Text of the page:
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No 2001/1 - February 5, 2001








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Why will EDI keep on existing along with XML?


It has now become a platitude in the computing press to always position EDI against XML as B2B data exchange technologies.

There is no doubt that EDI is a widely spread protocol but it still presents a latent defect since it is a proprietary format and, as a result, exclusively depends on intercompany agreements.

This is why it would be very difficult to adapt EDI to the new requirements that are made in the B2B data exchange information systems, which are more and more part of the Internet core business (integration to the customer and provider marketplaces, Web sites, development of Web Services structure, use of services in the ASP mode).

What's more, due to its nature, EDI would only be used in big enterprises and would give them the possibility to keep those of their providers who are involved in this type of IT and who could hardly do without it…

On the contrary, XML would be viewed as a universal data exchange technology and would carry the hopes of a coming new age for IT intercompany relations, deprived of any proprietary aspect.

Just as the other Internet technologies, XML development no longer depends on the enterprises themselves but on the Internet developer community, which should facilitate data exchange in the BtoB sector.

What's more, it would be a way for XML, whose specifications are still wide open, to reduce the integration costs of the intercompany information stream, giving the small and midsize organisations the opportunity to connect themselves to the information systems of the big principals.


In this market binary vision that imposed itself massively in the last two years in computing reviews, XML should rapidly replace EDI as the reference technology used between companies to exchange information. As for EDI, it should soon disappear into nothingness as far as IT technologies are concerned.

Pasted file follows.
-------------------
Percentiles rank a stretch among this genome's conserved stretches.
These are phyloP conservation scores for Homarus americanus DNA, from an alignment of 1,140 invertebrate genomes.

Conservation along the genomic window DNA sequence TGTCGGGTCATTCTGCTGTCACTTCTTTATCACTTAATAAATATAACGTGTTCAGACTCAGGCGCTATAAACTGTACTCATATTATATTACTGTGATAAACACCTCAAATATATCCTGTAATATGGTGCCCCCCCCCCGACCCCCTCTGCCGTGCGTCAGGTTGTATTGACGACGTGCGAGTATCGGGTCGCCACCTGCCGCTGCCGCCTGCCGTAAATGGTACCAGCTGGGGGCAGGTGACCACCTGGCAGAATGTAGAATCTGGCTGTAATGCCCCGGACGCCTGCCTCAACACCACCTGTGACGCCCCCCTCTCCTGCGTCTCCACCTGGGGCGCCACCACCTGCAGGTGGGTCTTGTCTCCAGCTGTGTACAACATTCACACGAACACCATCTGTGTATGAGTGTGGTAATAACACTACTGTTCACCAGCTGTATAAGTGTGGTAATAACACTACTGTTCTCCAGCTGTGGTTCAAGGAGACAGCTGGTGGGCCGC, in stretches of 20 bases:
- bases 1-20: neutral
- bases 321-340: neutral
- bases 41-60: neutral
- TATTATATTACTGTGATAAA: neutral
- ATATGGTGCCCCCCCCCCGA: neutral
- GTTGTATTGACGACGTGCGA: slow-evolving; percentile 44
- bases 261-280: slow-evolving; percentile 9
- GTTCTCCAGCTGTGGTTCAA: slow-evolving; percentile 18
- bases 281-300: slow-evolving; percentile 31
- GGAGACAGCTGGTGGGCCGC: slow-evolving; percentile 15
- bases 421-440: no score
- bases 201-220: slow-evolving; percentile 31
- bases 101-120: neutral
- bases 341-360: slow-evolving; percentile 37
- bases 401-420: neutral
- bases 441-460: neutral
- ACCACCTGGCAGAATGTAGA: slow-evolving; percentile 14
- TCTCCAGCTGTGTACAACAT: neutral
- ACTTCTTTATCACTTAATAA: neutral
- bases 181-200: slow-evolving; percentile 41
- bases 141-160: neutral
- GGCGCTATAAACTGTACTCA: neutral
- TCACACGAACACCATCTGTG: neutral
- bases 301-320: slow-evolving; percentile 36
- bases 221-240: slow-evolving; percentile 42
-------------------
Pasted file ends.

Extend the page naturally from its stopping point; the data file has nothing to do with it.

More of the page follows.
It must be said that software vendors largely promoted such angle and only banked on XML! Considering how important their advertising and marketing budgets are, it is somehow easier to understand the influence they might have had upon the specialized press and opinion leaders to promote their own vision in the battle EDI versus XML.

But reality is stubborn. And today we are forced to the conclusion that developments in the field of intercompany exchange do not always correspond to what was expected to happen.

The first thing that prevents XML from quickly displacing EDI is the fact that so many enterprises use EDI in some branches of industry.

This is how more than 90% of the actors involved in the mass marketing and the car industry sectors have adopted a standard such as EDIFACT, dialect that took them 20 years to achieve.
We can easily imagine how much work was involved in the process, not only on the intellectual level, but also on the computing and organization level.

Nowadays, EDI has become a recognized standard in these branches of industry, well mastered in both its set up and results.


Enterprises are not trying to please software producers, even the XML fans, but are only trying to secure their daily transactions using proven technology.

What's more, as most of EDI investments have now been paid off, the cost has been much reduced and only involves developments which are referred to as technical maintenance. Besides, enterprises presently have many people working in their IT department who master such environment perfectly, which is far from being the case for the new developments which are based on XML technology.